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McHenry County World War II veterans, centenarians reflect on Pearl Harbor attack 80 years later

Latimer Correa recounts his experiences serving in the military

Latimer Correa, then 20, saw Pearl Harbor just weeks after it was attacked by Japan.

The attack, which took place 80 years ago today, killed more than 2,400 Americans and destroyed dozens of naval vessels and hundreds of planes.

Correa, now 100 and living in McHenry, was en route to Guam, said the destroyed base gave him and the other soldiers other a sense of what they were about to start fighting for.

“I had to get in and fight for it,” he said, adding he still has dreams about his military experiences “once in a blue moon.”

He had enlisted before the Pearl Harbor attack while living in his native Puerto Rico as a way to help support his family and see other places in the world. He was later involved in the recapture of Guam from the Japanese later in the war, he said.

Frank Doroba, a 100-year-old Cary veteran of World War II, was a teenager living in Chicago at the time of the Pearl Harbor attack. He was working for a manufacturer contracted by the U.S. government at the time, so was given a deferment from being drafted when the Americans first declared war on Japan.

But in 1943, when he was 20, he was enlisted in the U.S. Navy and became a part of the Seabees, the informal name of the Navy Construction Battalion.

He served in the South Pacific, he said, and was a part of the American fight against the Japanese for more than two years. There were several frightening moments during his service overseas, he said.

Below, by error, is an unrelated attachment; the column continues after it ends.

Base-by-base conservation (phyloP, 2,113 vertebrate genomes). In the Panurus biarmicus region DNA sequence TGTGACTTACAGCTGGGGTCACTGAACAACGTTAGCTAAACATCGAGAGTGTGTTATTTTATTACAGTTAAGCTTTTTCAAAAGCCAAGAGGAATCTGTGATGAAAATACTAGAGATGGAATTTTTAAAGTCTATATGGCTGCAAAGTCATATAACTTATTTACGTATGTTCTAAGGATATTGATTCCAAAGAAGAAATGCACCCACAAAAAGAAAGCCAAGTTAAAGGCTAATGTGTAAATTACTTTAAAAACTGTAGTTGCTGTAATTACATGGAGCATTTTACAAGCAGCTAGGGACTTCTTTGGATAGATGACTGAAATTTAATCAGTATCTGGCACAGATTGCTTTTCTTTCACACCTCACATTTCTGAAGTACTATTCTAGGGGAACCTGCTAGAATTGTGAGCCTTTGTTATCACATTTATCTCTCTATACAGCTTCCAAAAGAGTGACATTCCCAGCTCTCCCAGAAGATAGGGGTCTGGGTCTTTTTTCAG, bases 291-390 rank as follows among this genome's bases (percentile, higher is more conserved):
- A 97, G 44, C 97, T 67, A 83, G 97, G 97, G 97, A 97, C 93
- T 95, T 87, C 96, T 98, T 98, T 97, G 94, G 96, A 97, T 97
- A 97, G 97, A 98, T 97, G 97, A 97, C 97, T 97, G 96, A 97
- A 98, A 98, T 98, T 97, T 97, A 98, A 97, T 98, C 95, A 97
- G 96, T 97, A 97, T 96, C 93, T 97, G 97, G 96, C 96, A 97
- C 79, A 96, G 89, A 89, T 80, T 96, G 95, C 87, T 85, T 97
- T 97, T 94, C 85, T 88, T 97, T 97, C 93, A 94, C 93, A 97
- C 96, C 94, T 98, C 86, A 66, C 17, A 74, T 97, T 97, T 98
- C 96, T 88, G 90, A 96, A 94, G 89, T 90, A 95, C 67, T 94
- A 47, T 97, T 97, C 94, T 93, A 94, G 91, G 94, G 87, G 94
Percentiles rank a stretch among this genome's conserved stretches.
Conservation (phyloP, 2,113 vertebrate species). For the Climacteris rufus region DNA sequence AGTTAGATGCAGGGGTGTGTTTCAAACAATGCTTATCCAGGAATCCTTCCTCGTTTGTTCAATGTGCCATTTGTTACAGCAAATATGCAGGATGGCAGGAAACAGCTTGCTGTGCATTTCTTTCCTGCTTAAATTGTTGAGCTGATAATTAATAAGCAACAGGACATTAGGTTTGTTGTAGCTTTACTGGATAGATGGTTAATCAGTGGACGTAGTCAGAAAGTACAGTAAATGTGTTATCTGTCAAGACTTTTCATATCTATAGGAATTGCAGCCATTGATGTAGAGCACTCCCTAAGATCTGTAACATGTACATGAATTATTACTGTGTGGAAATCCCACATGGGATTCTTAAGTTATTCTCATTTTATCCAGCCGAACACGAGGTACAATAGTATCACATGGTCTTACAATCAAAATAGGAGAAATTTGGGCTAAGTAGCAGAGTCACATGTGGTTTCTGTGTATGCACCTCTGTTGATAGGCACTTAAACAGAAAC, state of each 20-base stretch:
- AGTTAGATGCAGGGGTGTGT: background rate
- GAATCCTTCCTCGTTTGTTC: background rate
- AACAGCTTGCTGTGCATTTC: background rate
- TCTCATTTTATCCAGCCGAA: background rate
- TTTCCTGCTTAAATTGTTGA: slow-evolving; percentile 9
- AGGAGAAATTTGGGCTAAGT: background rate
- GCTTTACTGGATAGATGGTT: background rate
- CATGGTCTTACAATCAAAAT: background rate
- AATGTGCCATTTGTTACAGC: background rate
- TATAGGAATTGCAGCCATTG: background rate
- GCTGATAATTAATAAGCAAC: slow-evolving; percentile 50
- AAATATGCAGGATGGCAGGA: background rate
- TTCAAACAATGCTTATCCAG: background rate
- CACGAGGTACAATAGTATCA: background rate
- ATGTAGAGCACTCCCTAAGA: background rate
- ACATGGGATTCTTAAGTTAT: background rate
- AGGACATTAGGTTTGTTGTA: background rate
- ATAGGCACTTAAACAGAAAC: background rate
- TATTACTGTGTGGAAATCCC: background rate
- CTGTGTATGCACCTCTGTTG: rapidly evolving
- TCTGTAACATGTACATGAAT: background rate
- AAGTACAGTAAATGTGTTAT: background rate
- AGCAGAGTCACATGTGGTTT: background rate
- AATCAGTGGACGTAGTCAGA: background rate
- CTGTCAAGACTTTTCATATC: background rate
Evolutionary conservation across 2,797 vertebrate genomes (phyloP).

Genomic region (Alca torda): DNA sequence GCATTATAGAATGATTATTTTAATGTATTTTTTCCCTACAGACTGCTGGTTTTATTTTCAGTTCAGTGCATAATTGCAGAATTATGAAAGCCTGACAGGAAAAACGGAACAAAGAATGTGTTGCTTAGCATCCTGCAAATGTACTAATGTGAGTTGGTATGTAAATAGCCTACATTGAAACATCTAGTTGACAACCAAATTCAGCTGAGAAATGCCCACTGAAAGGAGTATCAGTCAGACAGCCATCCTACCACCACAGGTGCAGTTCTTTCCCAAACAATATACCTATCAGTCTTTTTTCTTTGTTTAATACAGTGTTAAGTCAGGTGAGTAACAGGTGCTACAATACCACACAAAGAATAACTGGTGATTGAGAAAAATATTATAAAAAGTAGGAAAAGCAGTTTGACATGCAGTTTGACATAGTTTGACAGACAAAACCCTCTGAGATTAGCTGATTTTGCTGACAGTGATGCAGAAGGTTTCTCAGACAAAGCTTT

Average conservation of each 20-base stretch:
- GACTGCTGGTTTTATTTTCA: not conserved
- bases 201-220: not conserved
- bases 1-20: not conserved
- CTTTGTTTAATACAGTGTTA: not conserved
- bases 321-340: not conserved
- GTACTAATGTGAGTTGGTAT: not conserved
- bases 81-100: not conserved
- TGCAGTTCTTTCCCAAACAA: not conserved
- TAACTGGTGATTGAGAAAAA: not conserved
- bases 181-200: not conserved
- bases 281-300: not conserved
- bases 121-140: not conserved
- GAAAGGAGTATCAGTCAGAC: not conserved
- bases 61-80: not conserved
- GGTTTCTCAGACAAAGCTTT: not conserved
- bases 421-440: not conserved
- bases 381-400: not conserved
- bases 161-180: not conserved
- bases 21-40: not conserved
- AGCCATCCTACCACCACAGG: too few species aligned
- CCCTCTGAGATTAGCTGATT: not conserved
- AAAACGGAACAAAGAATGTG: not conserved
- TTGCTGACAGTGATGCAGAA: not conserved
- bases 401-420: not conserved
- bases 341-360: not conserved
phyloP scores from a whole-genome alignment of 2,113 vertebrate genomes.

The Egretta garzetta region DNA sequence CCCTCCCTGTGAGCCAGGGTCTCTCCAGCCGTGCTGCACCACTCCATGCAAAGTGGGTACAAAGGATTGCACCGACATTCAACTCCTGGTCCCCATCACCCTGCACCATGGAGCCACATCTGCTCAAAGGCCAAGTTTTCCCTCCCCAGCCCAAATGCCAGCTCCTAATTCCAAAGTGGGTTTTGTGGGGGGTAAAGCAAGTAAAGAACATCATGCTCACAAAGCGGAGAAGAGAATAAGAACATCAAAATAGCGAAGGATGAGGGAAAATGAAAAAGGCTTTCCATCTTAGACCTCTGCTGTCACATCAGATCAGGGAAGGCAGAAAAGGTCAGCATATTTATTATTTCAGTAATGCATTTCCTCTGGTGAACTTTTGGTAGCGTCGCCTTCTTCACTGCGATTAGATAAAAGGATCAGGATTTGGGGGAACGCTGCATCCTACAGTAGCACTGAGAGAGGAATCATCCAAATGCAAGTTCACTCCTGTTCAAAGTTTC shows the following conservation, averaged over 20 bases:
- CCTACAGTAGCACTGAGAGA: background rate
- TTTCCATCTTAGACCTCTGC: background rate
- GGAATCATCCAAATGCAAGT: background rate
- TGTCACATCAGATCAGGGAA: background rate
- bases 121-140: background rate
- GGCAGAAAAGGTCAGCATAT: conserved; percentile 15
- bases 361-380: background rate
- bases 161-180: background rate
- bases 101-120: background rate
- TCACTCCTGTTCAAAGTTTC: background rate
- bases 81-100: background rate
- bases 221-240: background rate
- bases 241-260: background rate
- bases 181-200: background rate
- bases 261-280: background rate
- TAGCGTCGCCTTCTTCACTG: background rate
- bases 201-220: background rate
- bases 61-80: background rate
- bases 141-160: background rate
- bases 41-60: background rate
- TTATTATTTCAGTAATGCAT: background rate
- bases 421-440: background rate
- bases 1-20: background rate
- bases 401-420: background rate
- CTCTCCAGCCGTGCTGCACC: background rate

Doroba suspected he would enter the military at some point after hearing of the Pearl Harbor attack.

“I went through hell, and it’s over with,” Doroba said.

Lorraine Murphy, an 102-year-old Wonder Lake resident, was supposed to be married in 1941, the year the Pearl Harbor attack happened.

But then, her fiancé, Edward Murphy, was deployed overseas. He was in the Army Air Force, 335th Squadron. It was his responsibility to arm the planes for bombing, Murphy said.

It would be four years before they would officially become husband and wife, when Edward came back in 1945. Murphy said she felt joy when Edward finally returned home and she got to see him again for the first time.

When he did come back from the war, he had gout and heart problems that would stay with him until he died. He was in the hospital, sick for three months while he was deployed, Murphy said.

While Edward Murphy was off fighting in the war, Lorraine Murphy worked at a tool-and-dye company to help her mother, Agnes Ryan, support the family. At the factory, she worked long hours making shells for machine guns. Lorraine made $18 a week at the factory, or 10 cents an hour. She still remembers rationing butter, sugar and gasoline to get through wartime.

Another U.S. Army veteran of the 1940s, Lloyd Freund, a 93-year-old Johnsburg resident, joined the military when he was able, although he still was too young to serve right at the time Pearl Harbor was attacked.

He did not join the military until several years later, but recalled his reactions to the news that the U.S. naval base had been decimated by the Japanese.

He was home in Illinois when he heard about the attack over the radio.

“I couldn’t believe it,” Freund said. “It was terrible.”

Even at his young age, he knew right away the event would lead to America entering the war, which changed the course of global history by preserving cultures and democracies threatened at the time by totalitarians, monarchs and fascists, according to many historians.